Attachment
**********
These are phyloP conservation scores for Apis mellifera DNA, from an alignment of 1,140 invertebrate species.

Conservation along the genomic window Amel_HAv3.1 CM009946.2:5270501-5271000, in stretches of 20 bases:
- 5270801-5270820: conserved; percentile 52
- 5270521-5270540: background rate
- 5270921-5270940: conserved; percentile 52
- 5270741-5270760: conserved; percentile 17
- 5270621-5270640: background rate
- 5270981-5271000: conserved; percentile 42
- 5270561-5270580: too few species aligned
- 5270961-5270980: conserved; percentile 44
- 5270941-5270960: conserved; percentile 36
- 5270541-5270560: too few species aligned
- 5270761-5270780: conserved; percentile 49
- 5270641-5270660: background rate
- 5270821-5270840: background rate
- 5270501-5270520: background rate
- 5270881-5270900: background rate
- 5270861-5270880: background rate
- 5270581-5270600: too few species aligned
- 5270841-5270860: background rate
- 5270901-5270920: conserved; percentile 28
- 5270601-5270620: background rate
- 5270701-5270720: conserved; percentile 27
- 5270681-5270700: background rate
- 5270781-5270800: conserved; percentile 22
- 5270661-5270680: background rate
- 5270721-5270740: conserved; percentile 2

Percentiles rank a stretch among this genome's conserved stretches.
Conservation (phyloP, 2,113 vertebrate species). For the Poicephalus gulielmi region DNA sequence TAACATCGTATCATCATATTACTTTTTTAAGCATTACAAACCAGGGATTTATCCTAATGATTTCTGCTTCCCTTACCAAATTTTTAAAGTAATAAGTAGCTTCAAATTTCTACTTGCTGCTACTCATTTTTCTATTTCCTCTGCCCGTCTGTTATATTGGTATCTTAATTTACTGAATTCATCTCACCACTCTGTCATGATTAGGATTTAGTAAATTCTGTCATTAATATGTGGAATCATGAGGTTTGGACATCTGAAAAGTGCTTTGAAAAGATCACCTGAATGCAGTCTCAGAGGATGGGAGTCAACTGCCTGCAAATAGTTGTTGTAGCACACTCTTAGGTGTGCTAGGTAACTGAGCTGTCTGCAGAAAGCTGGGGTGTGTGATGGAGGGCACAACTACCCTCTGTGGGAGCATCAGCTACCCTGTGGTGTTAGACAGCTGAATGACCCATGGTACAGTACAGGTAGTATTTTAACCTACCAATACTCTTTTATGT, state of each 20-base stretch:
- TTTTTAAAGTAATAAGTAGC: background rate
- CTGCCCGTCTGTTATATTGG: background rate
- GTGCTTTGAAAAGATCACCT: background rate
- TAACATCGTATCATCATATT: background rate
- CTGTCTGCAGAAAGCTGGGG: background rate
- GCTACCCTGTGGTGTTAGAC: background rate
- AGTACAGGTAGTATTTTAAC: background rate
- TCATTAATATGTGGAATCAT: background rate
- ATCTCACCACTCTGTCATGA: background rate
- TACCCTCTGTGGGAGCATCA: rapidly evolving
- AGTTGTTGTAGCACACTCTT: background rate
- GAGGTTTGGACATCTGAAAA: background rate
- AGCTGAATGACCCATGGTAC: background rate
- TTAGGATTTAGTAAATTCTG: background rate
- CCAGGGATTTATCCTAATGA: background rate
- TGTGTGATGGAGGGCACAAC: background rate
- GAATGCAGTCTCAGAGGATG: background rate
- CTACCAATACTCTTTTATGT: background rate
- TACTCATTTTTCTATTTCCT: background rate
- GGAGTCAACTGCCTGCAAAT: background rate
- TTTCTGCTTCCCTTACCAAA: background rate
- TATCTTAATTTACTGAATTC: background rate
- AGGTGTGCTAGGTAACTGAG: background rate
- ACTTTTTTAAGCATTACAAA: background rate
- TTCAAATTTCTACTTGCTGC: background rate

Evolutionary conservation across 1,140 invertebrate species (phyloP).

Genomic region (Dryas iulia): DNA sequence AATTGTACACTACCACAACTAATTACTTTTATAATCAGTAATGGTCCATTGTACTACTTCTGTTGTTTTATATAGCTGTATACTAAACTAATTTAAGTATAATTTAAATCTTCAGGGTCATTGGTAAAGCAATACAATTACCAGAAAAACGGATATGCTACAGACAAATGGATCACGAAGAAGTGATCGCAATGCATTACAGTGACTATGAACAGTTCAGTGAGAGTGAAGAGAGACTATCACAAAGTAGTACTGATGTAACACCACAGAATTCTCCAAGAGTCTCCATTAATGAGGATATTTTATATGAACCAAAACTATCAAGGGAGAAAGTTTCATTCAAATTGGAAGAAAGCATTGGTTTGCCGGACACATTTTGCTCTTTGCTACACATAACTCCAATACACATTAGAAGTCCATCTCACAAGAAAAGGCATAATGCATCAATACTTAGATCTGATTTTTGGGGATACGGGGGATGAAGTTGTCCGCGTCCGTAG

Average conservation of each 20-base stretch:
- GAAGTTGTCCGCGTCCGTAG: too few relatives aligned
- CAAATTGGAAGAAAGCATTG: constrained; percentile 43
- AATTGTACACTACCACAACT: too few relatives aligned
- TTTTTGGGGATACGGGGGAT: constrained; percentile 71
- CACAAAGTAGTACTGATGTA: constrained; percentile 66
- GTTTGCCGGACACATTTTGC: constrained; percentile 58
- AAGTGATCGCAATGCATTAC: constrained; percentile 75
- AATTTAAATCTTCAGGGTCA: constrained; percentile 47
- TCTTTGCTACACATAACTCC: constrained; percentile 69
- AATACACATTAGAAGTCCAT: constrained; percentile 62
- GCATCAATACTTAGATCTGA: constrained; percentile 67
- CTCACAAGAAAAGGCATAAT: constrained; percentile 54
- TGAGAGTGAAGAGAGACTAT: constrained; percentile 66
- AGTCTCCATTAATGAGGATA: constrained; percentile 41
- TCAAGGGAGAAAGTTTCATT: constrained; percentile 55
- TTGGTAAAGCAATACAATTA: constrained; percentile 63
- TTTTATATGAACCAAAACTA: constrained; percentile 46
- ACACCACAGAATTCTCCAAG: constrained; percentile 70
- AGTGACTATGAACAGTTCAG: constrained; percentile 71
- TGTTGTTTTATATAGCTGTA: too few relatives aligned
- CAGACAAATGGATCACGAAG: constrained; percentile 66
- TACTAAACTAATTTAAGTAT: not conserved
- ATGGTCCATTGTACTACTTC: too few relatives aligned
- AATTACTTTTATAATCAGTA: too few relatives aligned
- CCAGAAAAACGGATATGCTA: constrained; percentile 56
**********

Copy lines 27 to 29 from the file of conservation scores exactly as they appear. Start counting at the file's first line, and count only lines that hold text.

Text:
- 5270721-5270740: conserved; percentile 2

Percentiles rank a stretch among this genome's conserved stretches.
Conservation (phyloP, 2,113 vertebrate species). For the Poicephalus gulielmi region DNA sequence TAACATCGTATCATCATATTACTTTTTTAAGCATTACAAACCAGGGATTTATCCTAATGATTTCTGCTTCCCTTACCAAATTTTTAAAGTAATAAGTAGCTTCAAATTTCTACTTGCTGCTACTCATTTTTCTATTTCCTCTGCCCGTCTGTTATATTGGTATCTTAATTTACTGAATTCATCTCACCACTCTGTCATGATTAGGATTTAGTAAATTCTGTCATTAATATGTGGAATCATGAGGTTTGGACATCTGAAAAGTGCTTTGAAAAGATCACCTGAATGCAGTCTCAGAGGATGGGAGTCAACTGCCTGCAAATAGTTGTTGTAGCACACTCTTAGGTGTGCTAGGTAACTGAGCTGTCTGCAGAAAGCTGGGGTGTGTGATGGAGGGCACAACTACCCTCTGTGGGAGCATCAGCTACCCTGTGGTGTTAGACAGCTGAATGACCCATGGTACAGTACAGGTAGTATTTTAACCTACCAATACTCTTTTATGT, state of each 20-base stretch: